The area is in far eastern Russia in the Koryak Mountains that run from northeastern Kamchatka to southeastern Chukotka. The species available include Chukotka moose, Siberian caribou and Koryak snow sheep (Ovis nivicola koriakorum). Simpson tells us he hunted here with four others this past September through Bob Kern of the Hunting Consortium.
Simpson says his group collected seven large Chukotka moose, all of which are expected to qualify for the SCI top 10. He describes them as old, heavy-beamed bulls that apparently had never been hunted before. Simpson says they shot the moose in the river bottoms after glassing and spotting them from the surrounding hillsides. He says the moose here were so abundant that each hunter was able to pass on five to six bulls before shooting one.
He also reports taking a Koryak snow sheep, for which there are only a limited number of licenses available. The Koryak snow sheep is one of six recognized subspecies of snow sheep. It is not listed in the SCI Record Book, but Simpson says an effort is under way to add this category to the listing. He says the four sheep his group took were nine to 11 years old and measured 34 to 36 inches in horn length.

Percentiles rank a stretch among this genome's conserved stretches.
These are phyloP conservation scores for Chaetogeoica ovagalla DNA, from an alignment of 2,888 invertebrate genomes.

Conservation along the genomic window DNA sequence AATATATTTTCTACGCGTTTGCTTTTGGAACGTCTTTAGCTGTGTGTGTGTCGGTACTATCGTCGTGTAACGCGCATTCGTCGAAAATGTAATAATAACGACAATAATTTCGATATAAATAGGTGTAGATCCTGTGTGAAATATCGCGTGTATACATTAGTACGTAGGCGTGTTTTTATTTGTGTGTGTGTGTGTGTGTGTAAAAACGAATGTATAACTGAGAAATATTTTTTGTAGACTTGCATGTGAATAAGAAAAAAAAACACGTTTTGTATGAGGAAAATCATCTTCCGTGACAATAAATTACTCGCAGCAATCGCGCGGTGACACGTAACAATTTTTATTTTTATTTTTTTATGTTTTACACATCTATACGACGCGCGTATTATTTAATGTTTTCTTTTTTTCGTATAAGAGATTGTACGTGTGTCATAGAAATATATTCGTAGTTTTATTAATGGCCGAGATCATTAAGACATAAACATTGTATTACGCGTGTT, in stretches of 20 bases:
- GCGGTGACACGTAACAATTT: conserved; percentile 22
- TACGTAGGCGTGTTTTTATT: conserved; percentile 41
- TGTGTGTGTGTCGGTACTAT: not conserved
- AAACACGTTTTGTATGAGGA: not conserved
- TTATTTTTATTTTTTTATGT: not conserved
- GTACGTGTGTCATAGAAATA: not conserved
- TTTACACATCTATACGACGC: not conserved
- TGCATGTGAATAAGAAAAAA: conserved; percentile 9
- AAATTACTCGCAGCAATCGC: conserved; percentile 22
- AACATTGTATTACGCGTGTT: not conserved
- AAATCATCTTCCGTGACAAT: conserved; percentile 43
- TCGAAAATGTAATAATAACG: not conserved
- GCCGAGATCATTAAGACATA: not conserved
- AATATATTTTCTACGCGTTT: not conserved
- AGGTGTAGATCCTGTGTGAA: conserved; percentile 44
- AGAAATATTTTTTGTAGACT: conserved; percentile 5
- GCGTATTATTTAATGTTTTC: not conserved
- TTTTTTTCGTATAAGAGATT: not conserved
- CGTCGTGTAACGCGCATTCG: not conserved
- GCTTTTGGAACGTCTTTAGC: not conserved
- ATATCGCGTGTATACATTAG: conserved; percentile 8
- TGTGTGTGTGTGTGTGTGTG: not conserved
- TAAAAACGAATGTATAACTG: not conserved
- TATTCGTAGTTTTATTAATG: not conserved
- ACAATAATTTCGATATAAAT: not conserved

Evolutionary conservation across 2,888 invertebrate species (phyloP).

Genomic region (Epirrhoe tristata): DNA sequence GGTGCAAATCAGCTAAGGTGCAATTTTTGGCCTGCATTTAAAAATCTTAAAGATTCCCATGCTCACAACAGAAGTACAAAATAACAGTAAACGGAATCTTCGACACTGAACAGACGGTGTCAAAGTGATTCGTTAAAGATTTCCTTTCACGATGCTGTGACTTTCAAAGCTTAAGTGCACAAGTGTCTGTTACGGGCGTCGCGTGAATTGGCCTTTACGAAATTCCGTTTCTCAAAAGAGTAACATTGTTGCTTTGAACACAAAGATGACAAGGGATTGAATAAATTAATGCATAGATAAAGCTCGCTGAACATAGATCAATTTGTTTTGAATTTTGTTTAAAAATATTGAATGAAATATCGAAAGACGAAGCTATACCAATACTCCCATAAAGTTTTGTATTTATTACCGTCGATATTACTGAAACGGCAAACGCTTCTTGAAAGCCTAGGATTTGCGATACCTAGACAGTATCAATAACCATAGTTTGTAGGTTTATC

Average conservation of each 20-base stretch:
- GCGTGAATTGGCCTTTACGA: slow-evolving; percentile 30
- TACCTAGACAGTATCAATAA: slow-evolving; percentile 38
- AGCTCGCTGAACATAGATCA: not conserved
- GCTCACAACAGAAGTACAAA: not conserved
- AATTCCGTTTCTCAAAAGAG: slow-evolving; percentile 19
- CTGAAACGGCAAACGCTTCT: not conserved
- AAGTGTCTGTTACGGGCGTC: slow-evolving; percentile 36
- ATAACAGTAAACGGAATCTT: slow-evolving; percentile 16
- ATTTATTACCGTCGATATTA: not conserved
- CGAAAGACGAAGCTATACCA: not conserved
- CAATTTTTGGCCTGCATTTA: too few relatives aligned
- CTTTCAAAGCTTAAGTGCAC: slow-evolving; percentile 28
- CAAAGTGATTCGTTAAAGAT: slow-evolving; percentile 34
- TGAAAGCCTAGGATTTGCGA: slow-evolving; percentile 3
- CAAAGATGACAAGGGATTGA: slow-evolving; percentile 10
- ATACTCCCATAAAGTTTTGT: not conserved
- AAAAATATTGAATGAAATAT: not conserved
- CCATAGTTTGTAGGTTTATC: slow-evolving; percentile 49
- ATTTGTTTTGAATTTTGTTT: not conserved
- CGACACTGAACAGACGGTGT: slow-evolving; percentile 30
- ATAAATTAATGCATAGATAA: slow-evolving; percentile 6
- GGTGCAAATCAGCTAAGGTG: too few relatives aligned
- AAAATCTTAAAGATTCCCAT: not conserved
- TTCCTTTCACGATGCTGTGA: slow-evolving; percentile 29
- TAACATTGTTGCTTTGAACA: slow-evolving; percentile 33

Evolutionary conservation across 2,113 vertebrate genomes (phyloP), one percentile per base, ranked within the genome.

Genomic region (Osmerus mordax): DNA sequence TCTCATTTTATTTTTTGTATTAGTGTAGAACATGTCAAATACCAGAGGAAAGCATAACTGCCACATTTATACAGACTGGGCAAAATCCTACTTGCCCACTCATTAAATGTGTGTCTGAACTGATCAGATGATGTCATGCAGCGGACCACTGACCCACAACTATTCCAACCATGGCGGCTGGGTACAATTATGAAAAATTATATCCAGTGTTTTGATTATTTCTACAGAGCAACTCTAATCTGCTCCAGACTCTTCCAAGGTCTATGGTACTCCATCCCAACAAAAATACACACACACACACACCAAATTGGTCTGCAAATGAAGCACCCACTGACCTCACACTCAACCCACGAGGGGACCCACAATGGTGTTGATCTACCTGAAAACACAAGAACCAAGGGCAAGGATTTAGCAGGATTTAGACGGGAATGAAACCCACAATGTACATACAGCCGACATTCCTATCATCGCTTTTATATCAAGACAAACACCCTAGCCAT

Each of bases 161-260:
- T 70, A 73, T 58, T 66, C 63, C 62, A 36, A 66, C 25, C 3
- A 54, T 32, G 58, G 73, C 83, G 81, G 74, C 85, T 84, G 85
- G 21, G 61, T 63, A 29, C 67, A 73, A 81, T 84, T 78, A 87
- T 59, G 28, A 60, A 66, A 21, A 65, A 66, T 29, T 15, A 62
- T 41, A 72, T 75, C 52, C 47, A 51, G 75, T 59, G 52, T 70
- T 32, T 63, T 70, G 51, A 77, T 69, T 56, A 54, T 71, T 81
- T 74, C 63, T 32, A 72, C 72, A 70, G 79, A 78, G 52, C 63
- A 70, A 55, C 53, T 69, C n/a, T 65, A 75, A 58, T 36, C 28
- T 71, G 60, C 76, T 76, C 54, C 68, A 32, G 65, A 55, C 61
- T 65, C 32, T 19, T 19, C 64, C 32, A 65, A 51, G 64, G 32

In addition to sheep and moose, Simpson says they also got to hunt Siberian caribou, which he says were not as plentiful as the other animals. In fact, he says there are currently only about 300 caribou here, but that the population is on the rise due to new wolf control efforts.
Simpson says hunting in the Koryaks was not difficult. Elevations are not very high and the mountains are low and rolling. He says there are no trees, except along the river bottoms.........(continued)